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Barden Tower
Barden Tower - 8279342970.jpg
Barden Tower
Type Fortified House
Location Barden, North Yorkshire
Nearest city Bradford, West Yorkshire
OS grid reference SE050572
Elevation 492 feet (150 m)
Founded c.1485-1490
Founder Henry Clifford
Restored c.1678
Restored by Anne Clifford
Current use Tower derelict
House used as cafe
Owner Bolton Abbey Estate
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Barden Tower is a ruined building in the Parish of Barden, in Wharfedale, North Yorkshire, England. The tower was used as a hunting lodge in the 15th and 16th centuries, and despite a renovation in the 1650s, it fell into disrepair in the 18th century. The tower is now part of the Bolton Estate and is listed as a medieval fortified tower. Along with other buildings on the Bolton Estate, it is a focal point and many people visit the tower. It is also a way marker on the 100-mile (160 km) Lady Anne's Way long distance path.


The tower is located equidistant between Bolton Bridge on the A59 road to the south, and the village of Burnsall to the north (4 miles (6.4 km) each way). A lodge of sorts had been located in the Forest of Barden since early Plantagenet times, but it was rebuilt in stone c.1485–1490 by Henry Clifford, who was also known as the Lord Shepherd. Clifford chose the area around Barden as his main residence over his castle at Skipton. Barden Tower was one of six forest lodges which were in the possession of the Clifford family between the 14th and 17th centuries. Besides Barden, the Cliffords had lodges at Drebley, Gamsworth, Howgill and Laund. The sixth lodge at a site known as Ungaine, has not yet been identified. The tower became the focal point for the hamlets and farmhouses in the area; because there was no nuclear village to gather to, the tower became a de facto village centre.

The tower, along with the chapel next to it and Skipton Castle, were renovated and rebuilt by Lady Anne Clifford in the 1650s. The tower had been "de-roofed" during the Civil War; the roof was believed to have been made of thatch (a request from the 15th century states a claim for "soddes for the towre toppe [sic]"). It was in the 16th and 17th centuries that the outbuildings of a farmhouse and chapel were built next to the tower. The priesthouse has been tentatively dated to 1513, and was reputedly built by Henry Clifford for his private chaplain when the Clifford household were in residence at the tower. After Lady Anne's death in 1676, the estates and Barden Tower were taken over by the Earls of Cork and fell into disrepair in the 18th century. The tower has been in a ruinous state for over 200 years.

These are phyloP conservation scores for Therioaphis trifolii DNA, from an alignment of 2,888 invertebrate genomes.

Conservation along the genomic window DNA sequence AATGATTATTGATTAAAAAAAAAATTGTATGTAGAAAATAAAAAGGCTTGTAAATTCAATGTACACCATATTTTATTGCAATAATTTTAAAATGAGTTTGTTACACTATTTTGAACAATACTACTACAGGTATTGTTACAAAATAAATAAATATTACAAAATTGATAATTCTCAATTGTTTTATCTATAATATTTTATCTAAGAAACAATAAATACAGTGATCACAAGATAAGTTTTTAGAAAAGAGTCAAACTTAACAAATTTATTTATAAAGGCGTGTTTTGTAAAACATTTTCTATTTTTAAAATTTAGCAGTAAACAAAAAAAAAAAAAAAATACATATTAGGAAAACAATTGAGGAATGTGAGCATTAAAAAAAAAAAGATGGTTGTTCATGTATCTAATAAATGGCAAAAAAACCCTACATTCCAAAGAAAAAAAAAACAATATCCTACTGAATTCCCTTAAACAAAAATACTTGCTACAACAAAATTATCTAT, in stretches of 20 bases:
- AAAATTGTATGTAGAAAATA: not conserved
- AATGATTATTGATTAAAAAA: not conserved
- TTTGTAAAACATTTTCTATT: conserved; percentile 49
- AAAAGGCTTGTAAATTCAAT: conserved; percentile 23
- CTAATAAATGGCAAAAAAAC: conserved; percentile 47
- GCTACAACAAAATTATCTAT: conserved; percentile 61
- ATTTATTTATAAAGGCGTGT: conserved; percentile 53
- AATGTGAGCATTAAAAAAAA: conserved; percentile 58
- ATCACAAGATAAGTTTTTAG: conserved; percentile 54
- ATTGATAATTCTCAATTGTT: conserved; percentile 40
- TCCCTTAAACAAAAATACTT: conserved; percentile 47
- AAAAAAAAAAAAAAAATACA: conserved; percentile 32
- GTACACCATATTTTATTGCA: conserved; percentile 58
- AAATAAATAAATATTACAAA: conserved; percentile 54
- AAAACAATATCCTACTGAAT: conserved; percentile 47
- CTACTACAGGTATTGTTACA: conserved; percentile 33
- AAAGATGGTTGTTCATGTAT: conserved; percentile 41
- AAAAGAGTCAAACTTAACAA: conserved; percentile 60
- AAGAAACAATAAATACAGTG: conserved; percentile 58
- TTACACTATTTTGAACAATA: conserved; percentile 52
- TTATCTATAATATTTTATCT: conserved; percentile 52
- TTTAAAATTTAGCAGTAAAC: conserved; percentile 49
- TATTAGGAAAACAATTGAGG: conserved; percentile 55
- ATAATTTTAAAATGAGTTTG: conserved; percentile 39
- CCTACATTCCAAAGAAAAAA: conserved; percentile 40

During the Jacobite rising of 1745, a band of militia were garrisoned at the tower to defend the area against the Scots army, should they so be needed. 150 men with pikes, staffs, halberts and drums were recorded as being present at the tower. Whilst the Jacobite Army did go through Yorkshire, there is no record of Barden Tower being involved in any skirmishes.

The second roof was made out of lead, and it was de-roofed again c. 1800, but the buildings were still the focal point for those who lived around it, which had become easier since the opening of Barden Bridge in 1659. There was a school and a chapel at the site, which were both used well into the 20th century (the chapel was last used in the 1960s for Anglican worship). Baptisms and burials were not permitted to take place at the chapel next to the tower, but marriages were conducted there.

In 1881, a 3,500-tonne (3,900-ton) steam ship was named Barden Tower on the River Tyne in Northumberland. She sank in the English Channel in 1893.

All three historical buildings on the site were grade I listed in 1954. The Priesthouse part of the buildings was converted in 2016 into a restaurant and wedding venue. The whole area around the tower, the land underneath the buildings and the tower, are listed together collectively as an ancient monument. It is a popular location for tourists and visitors, and is well signposted from the walks in the area, particularly those along the River Wharfe.


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